Part of William Shakespeare’s second tetralogy of historical plays (with Henry IV, Part I, pr. c. 1597-1598; Henry IV, Part II, pr. 1598; and Henry V, pr. c. 1598-1599), Richard II is also his second experiment in the de casibus genre of tragedy, dealing with the fall of an incompetent but not unsympathetic king. It is also part of the lyrical group of plays written between 1593 and 1596 in which Shakespeare’s gradual transformation from poet to playwright can be traced. The sources of Richard II include the 1587 second edition of Raphael Holinshed’s Chronicles of England, Scotland, and Ireland (1577); the chronicles of Jean Froissart and Edward Hall; George Ferrers and William Baldwin’s A Mirror for Magistrates (1555); Samuel Daniel’s verse epic on the War of the Roses, The Civil Wars (1595-1609); and a play by an unknown author titled Thomas of Woodstock.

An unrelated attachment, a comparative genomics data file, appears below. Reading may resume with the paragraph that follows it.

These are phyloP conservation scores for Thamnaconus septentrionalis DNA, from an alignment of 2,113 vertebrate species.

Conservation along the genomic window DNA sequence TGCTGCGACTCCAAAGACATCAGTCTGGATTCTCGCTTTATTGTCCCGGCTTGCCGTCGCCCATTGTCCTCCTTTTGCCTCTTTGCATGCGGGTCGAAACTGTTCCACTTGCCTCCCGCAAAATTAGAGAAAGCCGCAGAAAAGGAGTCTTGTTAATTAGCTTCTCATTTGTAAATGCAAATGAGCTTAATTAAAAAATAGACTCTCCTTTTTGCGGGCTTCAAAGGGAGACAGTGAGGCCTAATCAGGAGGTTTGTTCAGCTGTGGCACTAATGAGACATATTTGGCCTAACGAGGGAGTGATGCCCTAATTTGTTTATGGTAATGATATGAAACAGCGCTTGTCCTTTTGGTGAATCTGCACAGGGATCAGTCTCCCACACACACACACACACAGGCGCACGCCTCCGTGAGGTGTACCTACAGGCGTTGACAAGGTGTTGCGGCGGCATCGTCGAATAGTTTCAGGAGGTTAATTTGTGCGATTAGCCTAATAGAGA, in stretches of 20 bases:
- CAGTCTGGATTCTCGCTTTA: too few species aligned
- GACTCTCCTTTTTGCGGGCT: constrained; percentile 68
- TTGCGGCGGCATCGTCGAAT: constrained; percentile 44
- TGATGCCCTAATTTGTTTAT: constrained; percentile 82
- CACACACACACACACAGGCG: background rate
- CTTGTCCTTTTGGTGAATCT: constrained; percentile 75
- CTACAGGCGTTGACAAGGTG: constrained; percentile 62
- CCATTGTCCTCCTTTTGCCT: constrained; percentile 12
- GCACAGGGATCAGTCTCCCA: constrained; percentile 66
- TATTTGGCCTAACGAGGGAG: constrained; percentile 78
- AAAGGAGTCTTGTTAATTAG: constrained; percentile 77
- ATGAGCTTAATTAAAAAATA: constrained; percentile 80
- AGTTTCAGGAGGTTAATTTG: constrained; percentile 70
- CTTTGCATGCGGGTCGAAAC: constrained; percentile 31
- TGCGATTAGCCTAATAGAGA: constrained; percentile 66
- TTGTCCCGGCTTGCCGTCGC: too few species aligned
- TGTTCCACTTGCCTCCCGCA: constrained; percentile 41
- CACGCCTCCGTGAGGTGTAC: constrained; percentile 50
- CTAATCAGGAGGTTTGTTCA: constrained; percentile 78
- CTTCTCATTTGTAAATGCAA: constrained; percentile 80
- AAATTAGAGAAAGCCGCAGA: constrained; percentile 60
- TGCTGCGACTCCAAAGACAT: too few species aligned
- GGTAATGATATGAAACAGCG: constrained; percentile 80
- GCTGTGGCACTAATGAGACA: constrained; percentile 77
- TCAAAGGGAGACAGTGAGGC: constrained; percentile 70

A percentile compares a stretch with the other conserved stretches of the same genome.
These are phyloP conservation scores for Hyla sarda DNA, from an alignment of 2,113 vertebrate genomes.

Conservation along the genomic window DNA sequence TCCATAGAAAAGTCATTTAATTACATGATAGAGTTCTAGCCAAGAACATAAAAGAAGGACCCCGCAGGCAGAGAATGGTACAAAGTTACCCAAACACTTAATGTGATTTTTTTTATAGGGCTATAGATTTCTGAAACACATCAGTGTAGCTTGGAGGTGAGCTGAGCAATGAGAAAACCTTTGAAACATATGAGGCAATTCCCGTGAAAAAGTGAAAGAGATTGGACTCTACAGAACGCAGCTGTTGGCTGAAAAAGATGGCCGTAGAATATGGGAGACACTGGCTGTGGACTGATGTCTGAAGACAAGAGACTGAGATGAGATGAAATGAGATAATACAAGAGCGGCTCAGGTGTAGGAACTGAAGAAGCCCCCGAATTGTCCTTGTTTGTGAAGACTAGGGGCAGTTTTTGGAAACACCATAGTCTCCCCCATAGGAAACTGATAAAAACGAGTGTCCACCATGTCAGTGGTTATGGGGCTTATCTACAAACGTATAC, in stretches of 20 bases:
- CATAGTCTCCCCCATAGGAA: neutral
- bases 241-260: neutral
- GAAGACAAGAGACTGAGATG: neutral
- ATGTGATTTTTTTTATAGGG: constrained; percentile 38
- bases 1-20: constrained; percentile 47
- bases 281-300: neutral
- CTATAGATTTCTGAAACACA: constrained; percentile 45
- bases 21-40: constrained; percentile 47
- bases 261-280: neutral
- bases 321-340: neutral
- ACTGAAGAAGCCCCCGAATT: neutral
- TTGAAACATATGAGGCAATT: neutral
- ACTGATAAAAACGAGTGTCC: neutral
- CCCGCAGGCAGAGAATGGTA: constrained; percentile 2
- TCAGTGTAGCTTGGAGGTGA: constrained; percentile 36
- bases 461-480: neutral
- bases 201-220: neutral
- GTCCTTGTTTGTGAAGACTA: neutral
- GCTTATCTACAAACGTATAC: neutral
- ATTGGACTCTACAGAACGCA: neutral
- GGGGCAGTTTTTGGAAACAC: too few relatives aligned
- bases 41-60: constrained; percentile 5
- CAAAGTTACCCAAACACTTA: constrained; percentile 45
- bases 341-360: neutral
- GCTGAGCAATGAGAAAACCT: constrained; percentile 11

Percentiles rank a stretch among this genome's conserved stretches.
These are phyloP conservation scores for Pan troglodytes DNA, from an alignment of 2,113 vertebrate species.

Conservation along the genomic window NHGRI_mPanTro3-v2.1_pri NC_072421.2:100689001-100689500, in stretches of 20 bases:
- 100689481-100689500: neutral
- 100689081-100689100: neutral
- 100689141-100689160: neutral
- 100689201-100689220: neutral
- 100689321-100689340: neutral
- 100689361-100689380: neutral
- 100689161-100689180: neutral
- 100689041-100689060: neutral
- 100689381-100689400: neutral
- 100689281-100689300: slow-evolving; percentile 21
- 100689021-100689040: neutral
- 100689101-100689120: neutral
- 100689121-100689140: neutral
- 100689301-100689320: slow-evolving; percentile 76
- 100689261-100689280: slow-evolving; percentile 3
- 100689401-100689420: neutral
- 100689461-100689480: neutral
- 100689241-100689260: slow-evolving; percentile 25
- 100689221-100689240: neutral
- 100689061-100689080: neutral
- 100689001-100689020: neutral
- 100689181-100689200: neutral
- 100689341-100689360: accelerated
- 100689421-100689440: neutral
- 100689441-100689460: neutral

The themes of the play are associated, in one way or another, with the question of sovereignty. Bolingbroke’s challenge to Richard focuses on the divine right of kings and its historical basis and social implications. Connected with this is the matter of a subject’s duty of passive obedience, especially as seen in the characters of Gaunt and York. Richard’s arbitrariness in the opening scenes suggests the dangers of irresponsible despotism; throughout the play, Shakespeare follows Richard’s...
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